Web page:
VS: You have to love and respect people, too. It’s not good enough to love animals; you need real compassion for people. Even if my show, for dramatic effect, sometimes makes it look as if I’m touchy, the fact is, when I go into someone’s home, that I want them to succeed and do well. Don’t think that you’re going to become rich by becoming a dog trainer. It takes a lot of time to build up business, as much depends on word of mouth. You also have to demonstrate that you are a trustworthy and reliable person, and so it’s useful to cultivate business skills.

When I got started nearly 20 years ago, there was no real accreditation, save for earning a university degree. The only other way to earn accreditation at that time was through animal behavior and training associates. Nowadays, anyone interested in becoming a professional trainer should enroll in a reputable school for dog trainers, but they should absolutely avoid any school that advocates pain training or old school theory. Actually, I’m in the process of developing a course for trainers. We will offer seminars on positive reinforcement training, as well as on how to set up a dog training business. We will also provide valuable information with regard to working effectively with clients, liability issues, and more.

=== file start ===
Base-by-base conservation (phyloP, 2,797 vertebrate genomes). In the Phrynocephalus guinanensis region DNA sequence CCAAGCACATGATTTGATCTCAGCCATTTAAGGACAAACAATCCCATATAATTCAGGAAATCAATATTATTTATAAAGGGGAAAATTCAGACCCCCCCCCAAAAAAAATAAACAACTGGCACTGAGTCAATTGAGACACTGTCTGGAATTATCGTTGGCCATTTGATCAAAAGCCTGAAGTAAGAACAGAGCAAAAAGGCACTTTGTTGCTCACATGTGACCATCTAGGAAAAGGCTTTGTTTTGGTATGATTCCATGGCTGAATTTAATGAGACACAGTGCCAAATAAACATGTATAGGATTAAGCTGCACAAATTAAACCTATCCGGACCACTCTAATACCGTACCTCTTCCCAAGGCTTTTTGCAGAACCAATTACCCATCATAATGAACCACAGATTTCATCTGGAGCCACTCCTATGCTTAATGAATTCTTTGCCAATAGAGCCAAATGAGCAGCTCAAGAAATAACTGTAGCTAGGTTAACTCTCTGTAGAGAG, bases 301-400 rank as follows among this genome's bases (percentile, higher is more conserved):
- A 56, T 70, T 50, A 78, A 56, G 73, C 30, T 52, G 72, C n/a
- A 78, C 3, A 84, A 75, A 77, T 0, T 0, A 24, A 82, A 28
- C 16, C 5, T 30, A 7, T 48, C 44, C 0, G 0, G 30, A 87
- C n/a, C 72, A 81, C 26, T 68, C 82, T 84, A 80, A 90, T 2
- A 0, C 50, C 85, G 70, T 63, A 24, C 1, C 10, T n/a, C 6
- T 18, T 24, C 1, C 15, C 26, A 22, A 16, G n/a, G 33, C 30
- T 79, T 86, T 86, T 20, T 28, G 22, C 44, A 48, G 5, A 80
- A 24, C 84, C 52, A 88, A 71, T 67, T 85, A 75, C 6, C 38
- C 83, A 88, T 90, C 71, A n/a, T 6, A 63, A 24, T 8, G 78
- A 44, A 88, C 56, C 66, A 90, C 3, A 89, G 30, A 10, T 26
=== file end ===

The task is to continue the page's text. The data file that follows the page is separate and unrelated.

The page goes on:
JBY: What do you advise families who are grieving for a dog lost to illness or accident?

VS: First of all it’s a matter of understanding what they are going through. People grieve for their animals just as they grieve for people. Dogs are very much family members, and no one should ever negate another’s grief over the loss of a beloved pet. I try to help people through it, first by advising them that it takes plenty of time. But certain symbolic gestures, such as planting trees in a garden are helpful, as these represent life and growth. Commemorative plaques can also offer some comfort. Although I am not a grief counselor, I’ve observed that watching things grow over time can serve as a poignant reminder of the wonderful pet you’ve loved and lost….